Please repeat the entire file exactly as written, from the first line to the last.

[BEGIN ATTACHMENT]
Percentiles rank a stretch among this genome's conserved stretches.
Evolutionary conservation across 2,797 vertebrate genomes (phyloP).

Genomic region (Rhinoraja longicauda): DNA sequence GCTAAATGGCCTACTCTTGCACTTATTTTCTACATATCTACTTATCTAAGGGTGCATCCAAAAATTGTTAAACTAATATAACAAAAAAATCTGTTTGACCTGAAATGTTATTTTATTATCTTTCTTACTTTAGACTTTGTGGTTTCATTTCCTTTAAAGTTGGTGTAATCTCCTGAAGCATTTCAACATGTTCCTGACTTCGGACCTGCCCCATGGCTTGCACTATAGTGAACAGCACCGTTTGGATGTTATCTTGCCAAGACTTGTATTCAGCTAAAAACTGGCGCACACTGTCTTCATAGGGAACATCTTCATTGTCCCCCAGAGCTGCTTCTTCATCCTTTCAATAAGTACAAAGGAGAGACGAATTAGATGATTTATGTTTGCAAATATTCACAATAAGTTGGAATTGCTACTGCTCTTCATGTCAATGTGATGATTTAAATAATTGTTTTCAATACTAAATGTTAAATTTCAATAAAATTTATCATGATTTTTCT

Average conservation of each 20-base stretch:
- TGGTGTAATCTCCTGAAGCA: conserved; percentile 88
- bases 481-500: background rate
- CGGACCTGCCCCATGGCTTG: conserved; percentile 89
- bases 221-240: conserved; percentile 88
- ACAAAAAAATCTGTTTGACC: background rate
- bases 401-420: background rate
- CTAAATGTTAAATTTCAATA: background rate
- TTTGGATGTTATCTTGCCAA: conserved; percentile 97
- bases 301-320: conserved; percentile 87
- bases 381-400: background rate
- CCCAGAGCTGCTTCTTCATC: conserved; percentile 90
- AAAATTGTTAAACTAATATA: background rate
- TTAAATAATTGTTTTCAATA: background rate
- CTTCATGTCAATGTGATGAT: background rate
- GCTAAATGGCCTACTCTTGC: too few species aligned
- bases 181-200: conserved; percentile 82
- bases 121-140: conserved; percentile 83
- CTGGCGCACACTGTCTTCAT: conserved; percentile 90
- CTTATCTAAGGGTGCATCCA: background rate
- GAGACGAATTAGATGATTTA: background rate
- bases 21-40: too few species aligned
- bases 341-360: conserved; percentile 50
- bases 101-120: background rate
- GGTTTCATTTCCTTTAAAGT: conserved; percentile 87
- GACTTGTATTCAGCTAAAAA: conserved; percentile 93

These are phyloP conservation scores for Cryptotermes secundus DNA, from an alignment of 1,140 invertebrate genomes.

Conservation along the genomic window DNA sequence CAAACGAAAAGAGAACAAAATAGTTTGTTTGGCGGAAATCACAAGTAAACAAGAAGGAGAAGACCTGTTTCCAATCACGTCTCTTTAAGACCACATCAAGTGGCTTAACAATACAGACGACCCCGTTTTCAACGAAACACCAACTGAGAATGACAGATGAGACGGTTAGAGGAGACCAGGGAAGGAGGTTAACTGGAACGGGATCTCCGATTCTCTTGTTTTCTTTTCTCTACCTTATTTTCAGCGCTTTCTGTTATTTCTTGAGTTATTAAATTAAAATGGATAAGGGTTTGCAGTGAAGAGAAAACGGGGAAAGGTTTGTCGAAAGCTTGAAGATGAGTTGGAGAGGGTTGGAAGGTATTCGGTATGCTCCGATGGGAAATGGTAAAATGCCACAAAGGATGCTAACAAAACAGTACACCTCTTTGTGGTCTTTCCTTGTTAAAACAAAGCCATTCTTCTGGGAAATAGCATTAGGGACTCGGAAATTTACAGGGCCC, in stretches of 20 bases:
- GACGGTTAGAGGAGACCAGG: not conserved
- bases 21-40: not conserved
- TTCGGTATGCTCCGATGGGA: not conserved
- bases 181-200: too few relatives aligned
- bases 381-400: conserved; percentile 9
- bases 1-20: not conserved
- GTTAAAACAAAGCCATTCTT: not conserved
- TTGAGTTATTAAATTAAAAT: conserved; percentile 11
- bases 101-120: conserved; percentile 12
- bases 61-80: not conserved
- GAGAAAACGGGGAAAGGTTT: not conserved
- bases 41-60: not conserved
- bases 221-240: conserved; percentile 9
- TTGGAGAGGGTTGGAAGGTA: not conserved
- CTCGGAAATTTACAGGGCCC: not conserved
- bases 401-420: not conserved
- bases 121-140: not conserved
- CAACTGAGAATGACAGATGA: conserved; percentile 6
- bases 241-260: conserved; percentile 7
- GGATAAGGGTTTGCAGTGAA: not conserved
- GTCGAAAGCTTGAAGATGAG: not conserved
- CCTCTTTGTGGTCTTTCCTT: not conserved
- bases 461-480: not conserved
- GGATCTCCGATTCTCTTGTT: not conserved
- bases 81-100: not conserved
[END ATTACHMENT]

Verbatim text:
Percentiles rank a stretch among this genome's conserved stretches.
Evolutionary conservation across 2,797 vertebrate genomes (phyloP).

Genomic region (Rhinoraja longicauda): DNA sequence GCTAAATGGCCTACTCTTGCACTTATTTTCTACATATCTACTTATCTAAGGGTGCATCCAAAAATTGTTAAACTAATATAACAAAAAAATCTGTTTGACCTGAAATGTTATTTTATTATCTTTCTTACTTTAGACTTTGTGGTTTCATTTCCTTTAAAGTTGGTGTAATCTCCTGAAGCATTTCAACATGTTCCTGACTTCGGACCTGCCCCATGGCTTGCACTATAGTGAACAGCACCGTTTGGATGTTATCTTGCCAAGACTTGTATTCAGCTAAAAACTGGCGCACACTGTCTTCATAGGGAACATCTTCATTGTCCCCCAGAGCTGCTTCTTCATCCTTTCAATAAGTACAAAGGAGAGACGAATTAGATGATTTATGTTTGCAAATATTCACAATAAGTTGGAATTGCTACTGCTCTTCATGTCAATGTGATGATTTAAATAATTGTTTTCAATACTAAATGTTAAATTTCAATAAAATTTATCATGATTTTTCT

Average conservation of each 20-base stretch:
- TGGTGTAATCTCCTGAAGCA: conserved; percentile 88
- bases 481-500: background rate
- CGGACCTGCCCCATGGCTTG: conserved; percentile 89
- bases 221-240: conserved; percentile 88
- ACAAAAAAATCTGTTTGACC: background rate
- bases 401-420: background rate
- CTAAATGTTAAATTTCAATA: background rate
- TTTGGATGTTATCTTGCCAA: conserved; percentile 97
- bases 301-320: conserved; percentile 87
- bases 381-400: background rate
- CCCAGAGCTGCTTCTTCATC: conserved; percentile 90
- AAAATTGTTAAACTAATATA: background rate
- TTAAATAATTGTTTTCAATA: background rate
- CTTCATGTCAATGTGATGAT: background rate
- GCTAAATGGCCTACTCTTGC: too few species aligned
- bases 181-200: conserved; percentile 82
- bases 121-140: conserved; percentile 83
- CTGGCGCACACTGTCTTCAT: conserved; percentile 90
- CTTATCTAAGGGTGCATCCA: background rate
- GAGACGAATTAGATGATTTA: background rate
- bases 21-40: too few species aligned
- bases 341-360: conserved; percentile 50
- bases 101-120: background rate
- GGTTTCATTTCCTTTAAAGT: conserved; percentile 87
- GACTTGTATTCAGCTAAAAA: conserved; percentile 93

These are phyloP conservation scores for Cryptotermes secundus DNA, from an alignment of 1,140 invertebrate genomes.

Conservation along the genomic window DNA sequence CAAACGAAAAGAGAACAAAATAGTTTGTTTGGCGGAAATCACAAGTAAACAAGAAGGAGAAGACCTGTTTCCAATCACGTCTCTTTAAGACCACATCAAGTGGCTTAACAATACAGACGACCCCGTTTTCAACGAAACACCAACTGAGAATGACAGATGAGACGGTTAGAGGAGACCAGGGAAGGAGGTTAACTGGAACGGGATCTCCGATTCTCTTGTTTTCTTTTCTCTACCTTATTTTCAGCGCTTTCTGTTATTTCTTGAGTTATTAAATTAAAATGGATAAGGGTTTGCAGTGAAGAGAAAACGGGGAAAGGTTTGTCGAAAGCTTGAAGATGAGTTGGAGAGGGTTGGAAGGTATTCGGTATGCTCCGATGGGAAATGGTAAAATGCCACAAAGGATGCTAACAAAACAGTACACCTCTTTGTGGTCTTTCCTTGTTAAAACAAAGCCATTCTTCTGGGAAATAGCATTAGGGACTCGGAAATTTACAGGGCCC, in stretches of 20 bases:
- GACGGTTAGAGGAGACCAGG: not conserved
- bases 21-40: not conserved
- TTCGGTATGCTCCGATGGGA: not conserved
- bases 181-200: too few relatives aligned
- bases 381-400: conserved; percentile 9
- bases 1-20: not conserved
- GTTAAAACAAAGCCATTCTT: not conserved
- TTGAGTTATTAAATTAAAAT: conserved; percentile 11
- bases 101-120: conserved; percentile 12
- bases 61-80: not conserved
- GAGAAAACGGGGAAAGGTTT: not conserved
- bases 41-60: not conserved
- bases 221-240: conserved; percentile 9
- TTGGAGAGGGTTGGAAGGTA: not conserved
- CTCGGAAATTTACAGGGCCC: not conserved
- bases 401-420: not conserved
- bases 121-140: not conserved
- CAACTGAGAATGACAGATGA: conserved; percentile 6
- bases 241-260: conserved; percentile 7
- GGATAAGGGTTTGCAGTGAA: not conserved
- GTCGAAAGCTTGAAGATGAG: not conserved
- CCTCTTTGTGGTCTTTCCTT: not conserved
- bases 461-480: not conserved
- GGATCTCCGATTCTCTTGTT: not conserved
- bases 81-100: not conserved